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Agonist-induced inhibition of the M-current: involvement of the phosphoinositide cycle

Winks, Joanna Shaw; (2004) Agonist-induced inhibition of the M-current: involvement of the phosphoinositide cycle. Doctoral thesis (Ph.D), UCL (University College London). Green open access

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Abstract

M-type potassium channels are closed by activation of G protein-coupled receptors which couple to phospholipase C activation. I have investigated the proposed role of the hydrolysis and depletion of phosphatidylinositol-4,5-bisphosphate (PIP2) in the closure of these channels produced by two different agonists (the muscarinic agonist, oxotremorine-M, and the peptide, bradykinin) in primary mammalian sympathetic neurons. Simultaneous electrophysiological recording of the M-current and imaging of the localization of a fluorescent PIP2-binding construct, GFP-PLC-[delta] PH, has provided a valuable tool for investigation of the involvement of PIP2 levels in M-channel closure. I found that over-expression of the neuronal calcium-sensor protein NCS-1, which enhances PIP2 synthesis by increasing the activity of the enzyme PI4-kinase, reduced the net decrease in membrane PIP2 following application of bradykinin and, in parallel, reduced the sensitivity of M channels to closure by bradykinin. This reduction in sensitivity was partly reversed by the PI4-kinase inhibitor wortmannin. I also found that over-expression of the next enzyme in the synthetic pathway, PI5-kinase, reduced both the net decrease in membrane PIP2 and the sensitivity of the M channels to both agonists. This (plus other evidence) suggests that membrane PIP2 depletion is a key factor in the regulation of M channels by both of these agonists.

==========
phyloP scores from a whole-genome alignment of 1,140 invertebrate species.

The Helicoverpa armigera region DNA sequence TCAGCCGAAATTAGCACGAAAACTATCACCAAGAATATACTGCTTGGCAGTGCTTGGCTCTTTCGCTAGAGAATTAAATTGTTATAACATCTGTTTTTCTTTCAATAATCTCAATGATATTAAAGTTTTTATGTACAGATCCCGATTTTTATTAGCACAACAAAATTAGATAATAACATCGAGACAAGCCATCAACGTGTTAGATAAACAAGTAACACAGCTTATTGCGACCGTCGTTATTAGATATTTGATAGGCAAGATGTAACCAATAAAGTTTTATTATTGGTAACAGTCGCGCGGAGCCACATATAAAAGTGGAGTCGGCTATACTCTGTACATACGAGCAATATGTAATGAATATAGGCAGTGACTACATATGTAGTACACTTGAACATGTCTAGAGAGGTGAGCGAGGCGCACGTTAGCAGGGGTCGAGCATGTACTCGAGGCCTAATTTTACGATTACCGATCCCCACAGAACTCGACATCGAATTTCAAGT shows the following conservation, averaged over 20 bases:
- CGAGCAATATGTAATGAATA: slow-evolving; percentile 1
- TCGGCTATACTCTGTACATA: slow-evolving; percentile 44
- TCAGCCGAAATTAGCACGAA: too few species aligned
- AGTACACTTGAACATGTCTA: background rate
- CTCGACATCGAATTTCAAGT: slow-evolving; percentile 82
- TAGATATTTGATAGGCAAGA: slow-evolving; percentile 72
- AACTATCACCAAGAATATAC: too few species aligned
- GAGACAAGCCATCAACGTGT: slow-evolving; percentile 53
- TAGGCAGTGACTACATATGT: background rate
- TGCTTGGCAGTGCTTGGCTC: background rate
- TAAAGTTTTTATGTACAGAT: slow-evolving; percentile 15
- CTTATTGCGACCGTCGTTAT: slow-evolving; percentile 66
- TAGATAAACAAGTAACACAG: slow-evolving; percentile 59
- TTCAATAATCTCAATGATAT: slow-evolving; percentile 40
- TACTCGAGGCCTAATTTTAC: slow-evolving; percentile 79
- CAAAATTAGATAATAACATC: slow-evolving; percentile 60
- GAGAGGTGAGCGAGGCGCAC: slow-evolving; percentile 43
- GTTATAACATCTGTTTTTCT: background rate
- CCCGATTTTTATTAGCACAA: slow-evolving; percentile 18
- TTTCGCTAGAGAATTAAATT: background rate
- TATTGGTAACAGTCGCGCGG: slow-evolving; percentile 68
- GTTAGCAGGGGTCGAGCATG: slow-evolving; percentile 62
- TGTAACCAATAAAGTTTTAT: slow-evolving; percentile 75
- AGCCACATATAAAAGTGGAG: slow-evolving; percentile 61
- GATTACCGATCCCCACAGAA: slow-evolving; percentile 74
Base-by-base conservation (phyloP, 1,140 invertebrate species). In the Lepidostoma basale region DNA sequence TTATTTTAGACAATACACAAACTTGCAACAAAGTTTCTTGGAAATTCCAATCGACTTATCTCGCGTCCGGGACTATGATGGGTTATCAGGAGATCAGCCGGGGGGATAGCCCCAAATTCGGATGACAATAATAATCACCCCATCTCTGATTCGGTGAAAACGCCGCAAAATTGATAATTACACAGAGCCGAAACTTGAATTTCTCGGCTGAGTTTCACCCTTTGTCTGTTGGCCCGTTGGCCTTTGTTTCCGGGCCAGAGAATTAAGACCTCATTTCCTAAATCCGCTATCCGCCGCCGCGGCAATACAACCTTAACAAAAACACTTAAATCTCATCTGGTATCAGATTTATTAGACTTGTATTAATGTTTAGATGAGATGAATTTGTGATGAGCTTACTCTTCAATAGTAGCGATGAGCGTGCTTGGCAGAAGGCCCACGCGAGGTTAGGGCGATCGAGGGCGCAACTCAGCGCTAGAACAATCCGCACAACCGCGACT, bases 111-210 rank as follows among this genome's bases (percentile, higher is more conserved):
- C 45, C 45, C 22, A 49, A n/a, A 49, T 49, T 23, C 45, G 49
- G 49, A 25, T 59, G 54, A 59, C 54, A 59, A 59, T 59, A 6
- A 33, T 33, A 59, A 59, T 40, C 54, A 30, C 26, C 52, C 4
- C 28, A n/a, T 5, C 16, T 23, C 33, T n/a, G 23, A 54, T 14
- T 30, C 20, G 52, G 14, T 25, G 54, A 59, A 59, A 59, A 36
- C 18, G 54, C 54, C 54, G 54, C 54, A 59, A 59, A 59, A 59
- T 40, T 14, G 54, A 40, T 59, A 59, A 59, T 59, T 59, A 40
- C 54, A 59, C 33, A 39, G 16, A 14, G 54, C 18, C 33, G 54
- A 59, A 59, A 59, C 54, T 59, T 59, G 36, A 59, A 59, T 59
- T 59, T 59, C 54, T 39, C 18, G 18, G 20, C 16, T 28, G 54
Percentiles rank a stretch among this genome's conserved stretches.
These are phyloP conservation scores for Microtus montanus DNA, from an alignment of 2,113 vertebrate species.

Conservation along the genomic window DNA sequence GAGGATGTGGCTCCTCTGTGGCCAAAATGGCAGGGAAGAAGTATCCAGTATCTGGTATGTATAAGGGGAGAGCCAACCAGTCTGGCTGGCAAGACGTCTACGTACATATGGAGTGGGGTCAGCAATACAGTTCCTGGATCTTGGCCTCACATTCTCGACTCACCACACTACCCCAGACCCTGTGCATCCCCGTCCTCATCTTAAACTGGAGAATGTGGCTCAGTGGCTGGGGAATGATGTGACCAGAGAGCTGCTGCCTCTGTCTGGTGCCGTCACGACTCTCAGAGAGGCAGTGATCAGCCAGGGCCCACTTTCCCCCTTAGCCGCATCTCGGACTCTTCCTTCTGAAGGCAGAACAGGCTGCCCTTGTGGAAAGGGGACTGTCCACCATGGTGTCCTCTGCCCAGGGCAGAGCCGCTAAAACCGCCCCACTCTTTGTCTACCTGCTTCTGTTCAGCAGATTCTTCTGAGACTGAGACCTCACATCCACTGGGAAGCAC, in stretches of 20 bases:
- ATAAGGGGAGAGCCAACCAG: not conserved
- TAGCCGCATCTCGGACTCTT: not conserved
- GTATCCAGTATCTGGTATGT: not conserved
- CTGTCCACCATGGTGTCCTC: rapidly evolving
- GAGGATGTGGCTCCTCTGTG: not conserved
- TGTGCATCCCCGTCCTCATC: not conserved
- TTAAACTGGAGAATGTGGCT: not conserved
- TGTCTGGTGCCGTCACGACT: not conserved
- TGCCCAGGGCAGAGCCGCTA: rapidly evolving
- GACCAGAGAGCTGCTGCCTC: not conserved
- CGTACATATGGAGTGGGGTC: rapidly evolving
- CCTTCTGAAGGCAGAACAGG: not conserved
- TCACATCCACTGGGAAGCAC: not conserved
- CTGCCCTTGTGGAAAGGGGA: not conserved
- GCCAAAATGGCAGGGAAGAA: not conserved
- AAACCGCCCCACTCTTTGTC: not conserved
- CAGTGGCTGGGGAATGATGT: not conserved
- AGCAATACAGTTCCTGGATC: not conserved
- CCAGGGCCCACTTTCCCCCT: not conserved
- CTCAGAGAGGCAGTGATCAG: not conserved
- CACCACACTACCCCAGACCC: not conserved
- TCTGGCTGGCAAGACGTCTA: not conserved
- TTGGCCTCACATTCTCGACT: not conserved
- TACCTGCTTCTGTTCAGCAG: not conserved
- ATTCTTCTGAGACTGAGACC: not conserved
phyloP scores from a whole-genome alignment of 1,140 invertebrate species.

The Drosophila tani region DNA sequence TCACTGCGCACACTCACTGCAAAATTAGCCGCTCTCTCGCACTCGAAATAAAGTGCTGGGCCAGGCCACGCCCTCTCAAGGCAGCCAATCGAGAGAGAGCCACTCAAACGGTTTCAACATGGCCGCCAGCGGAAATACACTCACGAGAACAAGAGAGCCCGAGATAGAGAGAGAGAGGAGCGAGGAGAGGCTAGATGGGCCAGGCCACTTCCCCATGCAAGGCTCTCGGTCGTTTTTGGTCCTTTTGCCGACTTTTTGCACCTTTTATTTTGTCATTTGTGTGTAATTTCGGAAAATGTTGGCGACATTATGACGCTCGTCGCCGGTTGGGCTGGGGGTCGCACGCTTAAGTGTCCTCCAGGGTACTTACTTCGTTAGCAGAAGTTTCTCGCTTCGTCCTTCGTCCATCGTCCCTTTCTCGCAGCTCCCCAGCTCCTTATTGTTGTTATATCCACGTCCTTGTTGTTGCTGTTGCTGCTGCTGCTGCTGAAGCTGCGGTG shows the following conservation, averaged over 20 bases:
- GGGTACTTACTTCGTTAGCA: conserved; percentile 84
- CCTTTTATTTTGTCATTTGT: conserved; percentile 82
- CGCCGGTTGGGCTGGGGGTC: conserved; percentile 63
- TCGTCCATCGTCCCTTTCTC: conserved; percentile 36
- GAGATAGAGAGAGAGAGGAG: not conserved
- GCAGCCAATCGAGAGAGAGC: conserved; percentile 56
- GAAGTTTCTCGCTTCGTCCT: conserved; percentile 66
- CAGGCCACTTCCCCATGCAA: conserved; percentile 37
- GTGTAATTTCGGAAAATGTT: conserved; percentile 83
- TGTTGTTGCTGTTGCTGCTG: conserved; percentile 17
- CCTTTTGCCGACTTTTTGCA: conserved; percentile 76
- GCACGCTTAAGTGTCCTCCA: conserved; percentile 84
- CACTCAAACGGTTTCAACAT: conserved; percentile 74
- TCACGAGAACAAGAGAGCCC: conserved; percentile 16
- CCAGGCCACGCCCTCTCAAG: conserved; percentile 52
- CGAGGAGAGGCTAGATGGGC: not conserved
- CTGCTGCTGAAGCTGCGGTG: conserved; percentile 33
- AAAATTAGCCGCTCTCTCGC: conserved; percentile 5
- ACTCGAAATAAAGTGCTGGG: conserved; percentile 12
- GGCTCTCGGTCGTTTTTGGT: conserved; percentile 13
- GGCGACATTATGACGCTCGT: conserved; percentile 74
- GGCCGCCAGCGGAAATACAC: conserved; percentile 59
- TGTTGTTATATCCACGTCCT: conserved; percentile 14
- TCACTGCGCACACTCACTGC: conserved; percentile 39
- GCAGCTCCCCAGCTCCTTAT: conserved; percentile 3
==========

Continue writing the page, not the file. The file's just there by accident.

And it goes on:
Type: Thesis (Doctoral)
Qualification: Ph.D
Title: Agonist-induced inhibition of the M-current: involvement of the phosphoinositide cycle
Open access status: An open access version is available from UCL Discovery
Language: English
Additional information: Thesis digitised by ProQuest.
Keywords: Pure sciences
URI: https://discovery.ucl.ac.uk/id/eprint/10097652
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